|Published:||Jan 11, 2013 10:57 PM EST|
|Updated:||Jan 12, 2013 12:09 AM EST|
NAPLES, Fla - Naples newest shuttle service hit a road block with city leaders. The Jump on Express or J.O.E. Launched in December, offering free rides between Mercato, Fifth Avenue and Third Street.
But, the Naples City Council halted use of public stops, causing a hiccup in service. Right now, the Jump on Express stop is at a dark private parking lot, two blocks off the main street.
J.O.E founder Shannon Livingston says it causes confusion and takes away from what the J.O.E. Is all about.
Madaline Powers is a loyal rider of the Jump on Express. "This is my fourth time as a matter of fact. We were having dinner and I said hurry up, lets get us on the bus."
Madaline and her family hopped on at the Mercato stop, but rather than getting off on Fifth Avenue, they waited until they reached Third Street.
"The stop off of Fifth is definitely a problem," says Livingston. Ridership has been low since the J.O.E. launched and owners say the reason is because of the change in stops."
"I sit at the stop on Fifth and I see people sit on the bus and don't get off," says Livingston.
The Jump on Express hired Dolphin Transportation, a company with a long standing franchise agreement with the city. They believed that contract included the J.O.E.
"The owner of Dolphin Transportation and I met with city officials for months before the launch," says Livingston.
But city leaders say they didn't get appropriate approval and therefore they can't run their shuttle on city streets.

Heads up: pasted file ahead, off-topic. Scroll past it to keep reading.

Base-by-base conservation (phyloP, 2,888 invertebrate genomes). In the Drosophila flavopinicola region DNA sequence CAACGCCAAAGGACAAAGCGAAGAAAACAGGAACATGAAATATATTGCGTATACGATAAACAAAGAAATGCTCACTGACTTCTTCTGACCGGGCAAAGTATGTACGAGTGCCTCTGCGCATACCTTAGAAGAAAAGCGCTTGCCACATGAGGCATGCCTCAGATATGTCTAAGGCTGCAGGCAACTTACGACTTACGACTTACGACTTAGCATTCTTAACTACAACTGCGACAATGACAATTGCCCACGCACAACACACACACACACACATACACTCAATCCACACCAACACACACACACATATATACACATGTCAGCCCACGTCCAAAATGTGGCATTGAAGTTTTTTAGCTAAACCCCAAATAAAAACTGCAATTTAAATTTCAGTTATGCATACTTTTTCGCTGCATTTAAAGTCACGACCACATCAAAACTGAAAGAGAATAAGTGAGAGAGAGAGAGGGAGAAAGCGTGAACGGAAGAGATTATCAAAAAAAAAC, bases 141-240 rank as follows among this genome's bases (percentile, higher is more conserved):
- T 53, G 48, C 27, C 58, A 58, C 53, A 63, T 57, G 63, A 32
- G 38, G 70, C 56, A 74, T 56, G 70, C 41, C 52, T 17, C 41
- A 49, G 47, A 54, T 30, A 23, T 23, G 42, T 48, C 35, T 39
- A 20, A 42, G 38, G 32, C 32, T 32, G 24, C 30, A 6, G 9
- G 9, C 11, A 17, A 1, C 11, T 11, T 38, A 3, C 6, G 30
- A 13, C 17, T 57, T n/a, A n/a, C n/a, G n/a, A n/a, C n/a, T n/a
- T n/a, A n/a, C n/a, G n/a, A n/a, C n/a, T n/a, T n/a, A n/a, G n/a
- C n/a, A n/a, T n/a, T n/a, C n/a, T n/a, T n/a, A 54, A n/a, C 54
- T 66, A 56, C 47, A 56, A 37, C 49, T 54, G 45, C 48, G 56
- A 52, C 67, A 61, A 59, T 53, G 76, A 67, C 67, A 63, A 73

"They were changing the routes and they were changing the stop locations so something had to be amended," says City Manager Bill Moss.
City Council members also raised concerns about hours and the shuttle route. "We had one member who didn't want the bus on public streets and another member that didn't want the bus on residential streets. We're trying to make everyone happy, but it's just not possible," says Livingston.
Livingston is hoping the two sides can come to a compromise on Wednesday, when she presents changes to the city council or the J.O.E. could be permanently in park.
"They're going to have to persuade council this good for the community, this is good for the city, it's good for the operation," says Moss.
Local businesses are picking up the tab of the service in the hopes the J.O.E. will bring more foot traffic in.
The change by city council does not affect the Mercato stop next to Bravo. Trust WINK News to let you know what the council decides on Wednesday.
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